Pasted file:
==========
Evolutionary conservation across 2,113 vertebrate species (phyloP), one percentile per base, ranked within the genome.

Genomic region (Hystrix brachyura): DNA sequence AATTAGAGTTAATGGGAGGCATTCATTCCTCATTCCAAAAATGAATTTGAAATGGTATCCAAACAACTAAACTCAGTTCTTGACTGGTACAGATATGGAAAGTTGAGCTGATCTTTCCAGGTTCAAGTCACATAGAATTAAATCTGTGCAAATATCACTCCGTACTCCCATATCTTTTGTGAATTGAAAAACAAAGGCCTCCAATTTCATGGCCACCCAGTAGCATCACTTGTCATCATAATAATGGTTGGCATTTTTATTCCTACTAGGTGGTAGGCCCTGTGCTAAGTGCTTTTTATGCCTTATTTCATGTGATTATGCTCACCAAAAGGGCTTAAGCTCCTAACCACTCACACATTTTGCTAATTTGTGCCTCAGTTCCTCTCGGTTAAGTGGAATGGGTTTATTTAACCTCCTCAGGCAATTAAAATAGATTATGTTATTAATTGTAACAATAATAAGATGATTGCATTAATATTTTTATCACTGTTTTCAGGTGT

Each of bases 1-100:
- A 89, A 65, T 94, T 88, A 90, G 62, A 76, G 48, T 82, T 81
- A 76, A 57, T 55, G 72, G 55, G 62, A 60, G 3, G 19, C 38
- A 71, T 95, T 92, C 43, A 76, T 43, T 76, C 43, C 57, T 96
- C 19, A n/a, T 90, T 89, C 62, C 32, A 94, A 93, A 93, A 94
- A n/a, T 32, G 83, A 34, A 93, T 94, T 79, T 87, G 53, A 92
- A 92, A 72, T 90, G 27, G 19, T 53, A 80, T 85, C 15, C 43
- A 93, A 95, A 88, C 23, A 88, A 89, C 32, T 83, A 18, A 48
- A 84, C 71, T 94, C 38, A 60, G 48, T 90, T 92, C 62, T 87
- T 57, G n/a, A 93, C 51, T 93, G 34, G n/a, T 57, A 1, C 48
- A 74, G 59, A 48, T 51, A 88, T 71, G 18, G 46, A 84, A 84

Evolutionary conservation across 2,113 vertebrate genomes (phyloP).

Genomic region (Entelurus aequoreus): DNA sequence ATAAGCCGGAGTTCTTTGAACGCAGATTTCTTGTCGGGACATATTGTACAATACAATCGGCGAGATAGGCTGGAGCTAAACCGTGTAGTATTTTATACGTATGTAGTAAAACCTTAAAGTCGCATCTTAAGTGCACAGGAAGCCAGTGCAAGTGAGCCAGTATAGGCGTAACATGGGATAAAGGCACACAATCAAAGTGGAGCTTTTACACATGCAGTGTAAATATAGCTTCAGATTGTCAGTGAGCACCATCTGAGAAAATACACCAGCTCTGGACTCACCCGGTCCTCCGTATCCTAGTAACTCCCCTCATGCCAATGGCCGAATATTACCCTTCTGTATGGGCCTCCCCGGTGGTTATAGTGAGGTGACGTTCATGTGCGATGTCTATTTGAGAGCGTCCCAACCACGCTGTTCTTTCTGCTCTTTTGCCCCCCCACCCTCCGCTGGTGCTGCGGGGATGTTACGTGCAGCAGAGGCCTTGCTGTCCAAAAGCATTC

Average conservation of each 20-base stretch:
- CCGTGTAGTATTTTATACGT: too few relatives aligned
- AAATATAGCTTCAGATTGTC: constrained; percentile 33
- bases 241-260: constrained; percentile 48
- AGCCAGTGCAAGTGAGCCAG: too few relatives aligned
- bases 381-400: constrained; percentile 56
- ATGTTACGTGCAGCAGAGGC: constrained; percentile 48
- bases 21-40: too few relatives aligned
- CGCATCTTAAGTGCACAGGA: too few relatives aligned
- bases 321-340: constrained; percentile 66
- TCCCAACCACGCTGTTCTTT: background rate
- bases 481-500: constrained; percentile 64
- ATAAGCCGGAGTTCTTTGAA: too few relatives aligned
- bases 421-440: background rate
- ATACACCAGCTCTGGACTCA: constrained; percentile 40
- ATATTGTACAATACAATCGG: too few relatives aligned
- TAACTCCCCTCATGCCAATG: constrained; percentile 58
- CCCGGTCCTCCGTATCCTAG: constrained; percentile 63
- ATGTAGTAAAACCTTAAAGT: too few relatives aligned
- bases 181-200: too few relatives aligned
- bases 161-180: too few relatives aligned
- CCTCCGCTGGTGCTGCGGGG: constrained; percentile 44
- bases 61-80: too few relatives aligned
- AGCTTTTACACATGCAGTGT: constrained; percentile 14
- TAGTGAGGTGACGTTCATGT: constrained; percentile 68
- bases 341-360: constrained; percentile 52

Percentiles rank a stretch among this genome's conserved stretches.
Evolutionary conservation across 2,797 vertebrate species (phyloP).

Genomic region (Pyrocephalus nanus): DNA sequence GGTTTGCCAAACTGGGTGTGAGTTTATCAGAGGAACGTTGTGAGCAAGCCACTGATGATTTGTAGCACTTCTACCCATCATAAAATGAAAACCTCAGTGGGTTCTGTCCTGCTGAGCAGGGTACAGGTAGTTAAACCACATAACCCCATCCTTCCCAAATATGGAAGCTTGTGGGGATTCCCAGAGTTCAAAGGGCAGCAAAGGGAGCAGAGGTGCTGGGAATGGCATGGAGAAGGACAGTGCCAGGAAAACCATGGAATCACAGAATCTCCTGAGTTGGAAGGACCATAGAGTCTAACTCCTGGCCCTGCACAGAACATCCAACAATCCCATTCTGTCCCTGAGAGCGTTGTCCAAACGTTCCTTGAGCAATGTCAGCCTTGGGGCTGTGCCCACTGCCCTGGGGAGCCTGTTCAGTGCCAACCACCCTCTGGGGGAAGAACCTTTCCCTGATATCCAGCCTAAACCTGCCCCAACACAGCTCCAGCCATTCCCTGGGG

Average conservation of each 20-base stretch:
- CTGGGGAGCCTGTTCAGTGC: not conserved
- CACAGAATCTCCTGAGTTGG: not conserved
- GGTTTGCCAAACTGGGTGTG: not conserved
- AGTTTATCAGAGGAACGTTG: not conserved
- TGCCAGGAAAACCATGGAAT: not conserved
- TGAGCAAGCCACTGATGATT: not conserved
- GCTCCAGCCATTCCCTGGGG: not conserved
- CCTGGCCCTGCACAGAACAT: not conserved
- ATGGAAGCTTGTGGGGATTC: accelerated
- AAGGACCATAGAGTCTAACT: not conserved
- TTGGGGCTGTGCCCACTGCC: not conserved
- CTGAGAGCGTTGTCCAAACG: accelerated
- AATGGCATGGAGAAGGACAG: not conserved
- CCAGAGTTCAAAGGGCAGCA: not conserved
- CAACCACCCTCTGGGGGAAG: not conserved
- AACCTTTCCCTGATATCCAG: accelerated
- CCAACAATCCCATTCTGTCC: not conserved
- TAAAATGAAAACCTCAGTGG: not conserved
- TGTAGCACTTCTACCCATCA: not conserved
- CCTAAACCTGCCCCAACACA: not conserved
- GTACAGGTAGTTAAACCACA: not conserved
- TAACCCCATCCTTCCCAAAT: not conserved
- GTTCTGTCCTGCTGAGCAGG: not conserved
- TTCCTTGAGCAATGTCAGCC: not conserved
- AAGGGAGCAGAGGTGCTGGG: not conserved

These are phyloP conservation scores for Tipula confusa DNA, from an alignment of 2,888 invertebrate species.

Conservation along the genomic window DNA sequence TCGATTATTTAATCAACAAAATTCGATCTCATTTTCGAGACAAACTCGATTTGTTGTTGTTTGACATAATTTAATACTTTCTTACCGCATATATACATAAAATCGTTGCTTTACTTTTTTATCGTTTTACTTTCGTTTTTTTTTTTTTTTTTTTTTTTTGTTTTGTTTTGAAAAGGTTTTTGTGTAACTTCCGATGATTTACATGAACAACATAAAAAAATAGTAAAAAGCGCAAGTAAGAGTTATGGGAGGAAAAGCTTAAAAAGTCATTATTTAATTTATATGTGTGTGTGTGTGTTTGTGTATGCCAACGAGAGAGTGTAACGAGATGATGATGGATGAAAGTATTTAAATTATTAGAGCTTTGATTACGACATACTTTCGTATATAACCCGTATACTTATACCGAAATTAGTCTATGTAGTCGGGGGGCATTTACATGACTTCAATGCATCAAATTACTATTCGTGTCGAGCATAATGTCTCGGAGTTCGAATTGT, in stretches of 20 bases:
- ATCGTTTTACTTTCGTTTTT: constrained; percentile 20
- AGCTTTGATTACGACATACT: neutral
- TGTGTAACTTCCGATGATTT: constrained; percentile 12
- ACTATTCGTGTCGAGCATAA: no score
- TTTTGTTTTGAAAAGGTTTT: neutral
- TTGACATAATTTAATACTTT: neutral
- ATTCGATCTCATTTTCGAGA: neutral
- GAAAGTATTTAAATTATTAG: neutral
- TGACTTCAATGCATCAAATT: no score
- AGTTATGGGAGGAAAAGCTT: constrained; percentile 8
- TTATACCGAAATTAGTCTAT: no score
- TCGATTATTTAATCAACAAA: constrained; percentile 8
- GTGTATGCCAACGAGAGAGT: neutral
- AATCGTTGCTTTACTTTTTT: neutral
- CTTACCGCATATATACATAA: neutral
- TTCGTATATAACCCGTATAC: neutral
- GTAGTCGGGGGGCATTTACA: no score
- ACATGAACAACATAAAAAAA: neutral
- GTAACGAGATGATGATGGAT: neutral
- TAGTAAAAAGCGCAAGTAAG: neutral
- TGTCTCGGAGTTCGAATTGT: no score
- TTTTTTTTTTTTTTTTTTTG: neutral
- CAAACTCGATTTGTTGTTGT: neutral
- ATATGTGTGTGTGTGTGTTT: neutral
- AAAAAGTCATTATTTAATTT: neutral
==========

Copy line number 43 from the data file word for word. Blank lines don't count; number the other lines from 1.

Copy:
Evolutionary conservation across 2,797 vertebrate species (phyloP).